The gothic cross tattoo on Mickey Baucus' left arm comes with an inky inscription: "Other things may change us, but we start and end with family."
It is an article of faith and a statement of fact.
The Arizona Wildcats' left tackle has changed area codes, pants sizes and positions since enrolling at the UA last fall, but he remains committed to the reasons he came to Tucson in the first place.
The 6-foot-8-inch, 295-pound Baucus is expected to open the season as the anchor of the Wildcats' revamped offensive line; his older brother, Jack, will line up next to him at tight end.
The Baucus brothers weren't exactly a package deal coming out of Carmel Catholic High School in Mundelien, Ill., but they're fast becoming twin keys to the Wildcats' offensive front. Jack will catch passes; Mickey, meanwhile, will protect quarterback Nick Foles' blind side.
"It's a big responsibility," Mickey Baucus said. "I go out there with the intention of winning every snap. You can't go out there and play scared. I'm a freshman going up against seniors; if you let that hold you down, you're not going to be a good football player. I'm not going to let that bother me."
Foles said he knows the feeling well.
The Wildcats quarterback spent his freshman season at Michigan State, battling a handful of accomplished signal-callers for playing time.
Since transferring to Arizona, Foles has watched countless other young players adjust to increased expectations.
"People sometimes forget they're freshmen," Foles said. "Every single freshman on the team has done a good job of fighting through.
"They're getting to the point where they're starting to realize they're a big part of the team in the practices and scrimmages."
Baucus, for one, isn't backing down from the biggest challenge of his young career. The Wildcats must replace all five starters from last year's team.
Just one of the UA's first-string linemen, center Kyle Quinn, has started a college game.
Baucus shrugged off the notion that the Wildcats' line will be a question mark this fall.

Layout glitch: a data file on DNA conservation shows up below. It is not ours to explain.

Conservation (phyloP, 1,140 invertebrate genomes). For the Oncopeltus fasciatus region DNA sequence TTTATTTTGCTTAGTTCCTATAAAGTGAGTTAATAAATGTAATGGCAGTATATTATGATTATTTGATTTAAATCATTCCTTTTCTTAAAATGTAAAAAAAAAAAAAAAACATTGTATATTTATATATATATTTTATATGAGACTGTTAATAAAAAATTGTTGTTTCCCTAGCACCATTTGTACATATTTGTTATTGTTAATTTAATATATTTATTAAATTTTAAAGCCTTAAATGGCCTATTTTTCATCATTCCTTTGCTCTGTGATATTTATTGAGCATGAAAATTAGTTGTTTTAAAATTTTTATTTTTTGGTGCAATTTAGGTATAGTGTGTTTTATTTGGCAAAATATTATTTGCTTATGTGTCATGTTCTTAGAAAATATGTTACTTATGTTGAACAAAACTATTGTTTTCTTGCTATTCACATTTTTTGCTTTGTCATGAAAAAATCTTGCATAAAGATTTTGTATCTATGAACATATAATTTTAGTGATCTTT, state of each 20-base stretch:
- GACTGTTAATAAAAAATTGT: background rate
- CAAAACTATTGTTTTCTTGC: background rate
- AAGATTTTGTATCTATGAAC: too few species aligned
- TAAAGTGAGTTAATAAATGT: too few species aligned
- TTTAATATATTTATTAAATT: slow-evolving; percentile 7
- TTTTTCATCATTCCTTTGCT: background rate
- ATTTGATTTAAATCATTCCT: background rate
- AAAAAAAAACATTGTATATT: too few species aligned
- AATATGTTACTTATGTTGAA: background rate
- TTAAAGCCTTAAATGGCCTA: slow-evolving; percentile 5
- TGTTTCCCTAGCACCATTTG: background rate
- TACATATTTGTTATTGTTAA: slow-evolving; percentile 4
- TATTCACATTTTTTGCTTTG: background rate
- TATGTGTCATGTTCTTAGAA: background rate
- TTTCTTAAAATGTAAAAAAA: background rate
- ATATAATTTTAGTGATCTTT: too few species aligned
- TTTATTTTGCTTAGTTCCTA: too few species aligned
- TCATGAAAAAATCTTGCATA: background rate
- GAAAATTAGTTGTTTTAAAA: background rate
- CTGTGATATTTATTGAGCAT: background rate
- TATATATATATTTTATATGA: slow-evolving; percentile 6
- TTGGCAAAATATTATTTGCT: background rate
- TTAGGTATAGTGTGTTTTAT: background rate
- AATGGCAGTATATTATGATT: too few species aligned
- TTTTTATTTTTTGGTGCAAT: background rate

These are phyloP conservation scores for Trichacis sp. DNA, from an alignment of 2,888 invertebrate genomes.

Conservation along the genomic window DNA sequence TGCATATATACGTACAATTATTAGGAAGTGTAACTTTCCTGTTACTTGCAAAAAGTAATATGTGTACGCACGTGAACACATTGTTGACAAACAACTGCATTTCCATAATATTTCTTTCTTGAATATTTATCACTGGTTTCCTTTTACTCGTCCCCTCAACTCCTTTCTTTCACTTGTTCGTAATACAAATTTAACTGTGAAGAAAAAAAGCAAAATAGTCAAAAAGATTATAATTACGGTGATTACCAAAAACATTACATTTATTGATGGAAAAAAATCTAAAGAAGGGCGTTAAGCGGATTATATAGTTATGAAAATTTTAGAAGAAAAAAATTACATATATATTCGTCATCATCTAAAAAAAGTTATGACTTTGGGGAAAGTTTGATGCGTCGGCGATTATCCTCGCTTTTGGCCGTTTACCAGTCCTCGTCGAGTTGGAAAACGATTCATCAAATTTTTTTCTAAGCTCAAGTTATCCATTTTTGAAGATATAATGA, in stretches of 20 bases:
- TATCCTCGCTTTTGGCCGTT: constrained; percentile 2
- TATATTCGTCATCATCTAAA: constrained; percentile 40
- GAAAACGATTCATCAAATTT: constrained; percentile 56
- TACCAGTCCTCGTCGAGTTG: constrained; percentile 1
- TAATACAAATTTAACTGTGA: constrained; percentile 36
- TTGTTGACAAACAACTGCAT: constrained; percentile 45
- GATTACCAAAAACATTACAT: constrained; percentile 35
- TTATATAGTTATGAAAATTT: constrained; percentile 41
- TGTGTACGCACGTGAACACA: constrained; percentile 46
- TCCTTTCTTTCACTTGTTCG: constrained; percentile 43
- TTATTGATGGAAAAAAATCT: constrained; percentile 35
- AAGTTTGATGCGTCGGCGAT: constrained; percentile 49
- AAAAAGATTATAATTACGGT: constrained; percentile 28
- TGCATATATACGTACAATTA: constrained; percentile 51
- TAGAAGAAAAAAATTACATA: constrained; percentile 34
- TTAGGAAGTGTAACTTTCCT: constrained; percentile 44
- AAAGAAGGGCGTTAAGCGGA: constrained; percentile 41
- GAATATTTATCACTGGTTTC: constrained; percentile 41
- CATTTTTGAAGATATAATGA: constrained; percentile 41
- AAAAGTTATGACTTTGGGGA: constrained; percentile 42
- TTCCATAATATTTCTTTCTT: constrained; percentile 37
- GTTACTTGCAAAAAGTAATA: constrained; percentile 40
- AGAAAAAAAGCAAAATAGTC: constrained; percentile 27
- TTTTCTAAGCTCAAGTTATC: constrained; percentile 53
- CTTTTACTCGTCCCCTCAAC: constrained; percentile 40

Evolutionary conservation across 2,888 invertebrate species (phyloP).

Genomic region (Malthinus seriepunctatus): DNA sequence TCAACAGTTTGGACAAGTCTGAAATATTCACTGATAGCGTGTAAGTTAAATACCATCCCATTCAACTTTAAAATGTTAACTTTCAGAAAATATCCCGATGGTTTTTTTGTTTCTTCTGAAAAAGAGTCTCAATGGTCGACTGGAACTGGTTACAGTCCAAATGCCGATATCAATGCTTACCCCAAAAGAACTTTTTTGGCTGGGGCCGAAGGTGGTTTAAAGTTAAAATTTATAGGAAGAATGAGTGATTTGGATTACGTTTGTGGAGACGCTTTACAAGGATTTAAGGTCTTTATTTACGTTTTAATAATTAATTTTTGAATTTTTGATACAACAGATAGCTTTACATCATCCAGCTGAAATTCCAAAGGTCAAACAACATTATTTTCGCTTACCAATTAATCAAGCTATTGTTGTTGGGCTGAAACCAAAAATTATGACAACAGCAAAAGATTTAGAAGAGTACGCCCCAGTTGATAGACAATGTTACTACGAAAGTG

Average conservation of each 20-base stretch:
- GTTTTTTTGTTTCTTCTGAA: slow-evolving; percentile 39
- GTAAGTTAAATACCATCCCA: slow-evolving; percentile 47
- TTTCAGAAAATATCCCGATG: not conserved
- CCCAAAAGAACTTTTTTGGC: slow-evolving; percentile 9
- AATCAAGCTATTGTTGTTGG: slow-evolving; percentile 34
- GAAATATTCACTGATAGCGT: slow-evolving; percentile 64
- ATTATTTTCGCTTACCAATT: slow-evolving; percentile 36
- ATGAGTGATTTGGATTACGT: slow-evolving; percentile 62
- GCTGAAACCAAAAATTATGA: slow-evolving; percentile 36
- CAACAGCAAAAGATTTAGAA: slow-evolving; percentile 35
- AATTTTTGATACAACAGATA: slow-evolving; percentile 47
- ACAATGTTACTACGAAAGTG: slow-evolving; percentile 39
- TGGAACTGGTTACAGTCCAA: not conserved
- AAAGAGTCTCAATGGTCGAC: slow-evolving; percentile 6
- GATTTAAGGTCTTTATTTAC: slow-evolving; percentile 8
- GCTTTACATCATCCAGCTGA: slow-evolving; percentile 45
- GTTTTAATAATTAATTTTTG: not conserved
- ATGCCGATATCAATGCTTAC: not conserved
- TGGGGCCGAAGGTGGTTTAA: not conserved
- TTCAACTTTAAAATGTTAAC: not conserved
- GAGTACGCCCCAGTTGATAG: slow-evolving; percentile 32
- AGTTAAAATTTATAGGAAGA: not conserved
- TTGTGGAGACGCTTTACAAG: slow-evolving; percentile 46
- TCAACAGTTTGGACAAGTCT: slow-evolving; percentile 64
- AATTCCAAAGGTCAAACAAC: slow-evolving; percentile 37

"We're going to go out there and play our game," he said. "People who want to say we can't do this or we can't do that? That's their problem."
That's typical Baucus, Foles said. The Wildcats starting tackle is famously nasty - he scuffled with a fellow recruit during the UA's junior day two years ago - but was composed enough to handle more experienced opponents. Though he is younger than many of the defensive players he faces in practice, Baucus said he has no fear.
"He has a fiery attitude to him. He's really fierce out there," Foles said. "He doesn't back down from anyone. That's what you want from your left tackle."
Said Baucus: "Nick's got my back."
Outside of football, the 19-year-old Baucus keeps his priorities in place. Family comes first, whether it's conversations with his parents, locker-room talk with Jack, or a trip to the tattoo parlor.
Mickey Baucus got his cross tattoo, along with the inscription, during a trip two months ago. It matches a cross tattoo on Jack's back; Mickey drew the original design, and said that while his mom didn't initially like the ink, she understood the sentiment.
On and off the field, it starts - and ends - with family.
"You always want to help the person in need," he said.
"When it's your teammates, it's that much more important."
• What: Arizona spring game at Arizona Stadium
• When: 1:30 p.m. Saturday • Admission: Free